‘A Growing Concern’ at the University’s Art Gallery in Abercromby Sq. is an exhibition examining Liverpool’s first botanic garden, which was founded by William Roscoe and opened in 1803 and located between Myrtle Street and Crown Street (there are blocks of flats there now).
Roscoe was born in 1753 in the ‘old bowling green house’ on Mt Pleasant, presumably near to where Roscoe St. is now. There is a hand-coloured engraving of the house in the exhibition.
Roscoe studied law and became an Attorney, he was a keen abolitionist and along with James Currie wrote the poem ‘The African’, they helped establish the Athenaeum Club which is still in Church Alley and co-founded the Botanical Gardens. Roscoe wanted to contribute to ‘Renaissance Liverpool’, we could do with more people like him now.
He was especially interested in Monandrian (single stamen) plants so many of the pictures of this type but there is a wide range of botanical art, contemporary documents and publications, including a selection of the City Library’s original watercolour drawings for Roscoe’s great monograph of the ginger family, Monandrian Plants of the order Scitamineae. Other items of note include rare botanical printed books, including Roscoe’s own copy of William Roxburgh’s Plants of the Coast of Coromandel, and Hexandrian Plants, by Elizabeth Bury.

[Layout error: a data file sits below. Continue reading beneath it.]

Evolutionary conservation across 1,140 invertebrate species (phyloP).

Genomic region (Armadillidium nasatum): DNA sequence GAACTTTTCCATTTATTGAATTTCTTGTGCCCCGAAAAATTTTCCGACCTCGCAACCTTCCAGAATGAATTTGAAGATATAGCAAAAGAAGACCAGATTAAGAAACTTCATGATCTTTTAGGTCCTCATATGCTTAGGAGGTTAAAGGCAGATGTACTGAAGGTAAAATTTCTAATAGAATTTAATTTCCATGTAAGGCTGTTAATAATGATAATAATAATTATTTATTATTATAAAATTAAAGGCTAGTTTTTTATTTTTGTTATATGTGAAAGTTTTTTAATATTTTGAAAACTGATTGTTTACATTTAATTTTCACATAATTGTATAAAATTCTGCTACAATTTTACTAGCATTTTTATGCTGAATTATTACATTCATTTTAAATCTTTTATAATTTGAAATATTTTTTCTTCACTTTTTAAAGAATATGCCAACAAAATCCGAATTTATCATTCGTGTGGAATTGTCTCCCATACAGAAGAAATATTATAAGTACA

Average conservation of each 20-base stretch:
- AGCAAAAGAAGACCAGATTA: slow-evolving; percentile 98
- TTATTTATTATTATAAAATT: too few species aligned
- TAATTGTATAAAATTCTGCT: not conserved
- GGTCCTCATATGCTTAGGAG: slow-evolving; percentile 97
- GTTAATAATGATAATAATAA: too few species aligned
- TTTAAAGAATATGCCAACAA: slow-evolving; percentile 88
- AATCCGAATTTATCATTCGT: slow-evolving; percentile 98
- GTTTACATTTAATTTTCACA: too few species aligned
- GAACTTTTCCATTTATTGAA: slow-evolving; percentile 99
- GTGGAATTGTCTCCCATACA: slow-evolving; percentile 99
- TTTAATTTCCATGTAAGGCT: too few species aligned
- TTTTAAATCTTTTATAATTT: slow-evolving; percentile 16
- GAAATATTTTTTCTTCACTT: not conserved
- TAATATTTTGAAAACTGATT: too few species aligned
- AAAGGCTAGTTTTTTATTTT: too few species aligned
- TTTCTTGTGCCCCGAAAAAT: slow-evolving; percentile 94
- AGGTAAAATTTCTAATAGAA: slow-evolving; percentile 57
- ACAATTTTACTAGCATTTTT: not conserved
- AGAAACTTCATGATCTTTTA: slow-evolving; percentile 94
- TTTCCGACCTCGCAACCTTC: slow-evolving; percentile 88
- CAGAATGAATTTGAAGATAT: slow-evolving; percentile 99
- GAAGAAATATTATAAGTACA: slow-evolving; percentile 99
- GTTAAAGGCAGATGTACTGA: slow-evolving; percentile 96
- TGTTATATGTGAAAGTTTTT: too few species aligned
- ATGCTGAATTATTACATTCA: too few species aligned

In 1816 Roscoe was declared bankrupt after investing in a bank that collapsed. The gardens became somewhat neglected and were moved to Edge Lane in 1830.
The exhibition runs until December 16th and there is a slide lecture by Dr John Edmondson on November 4th at 13.00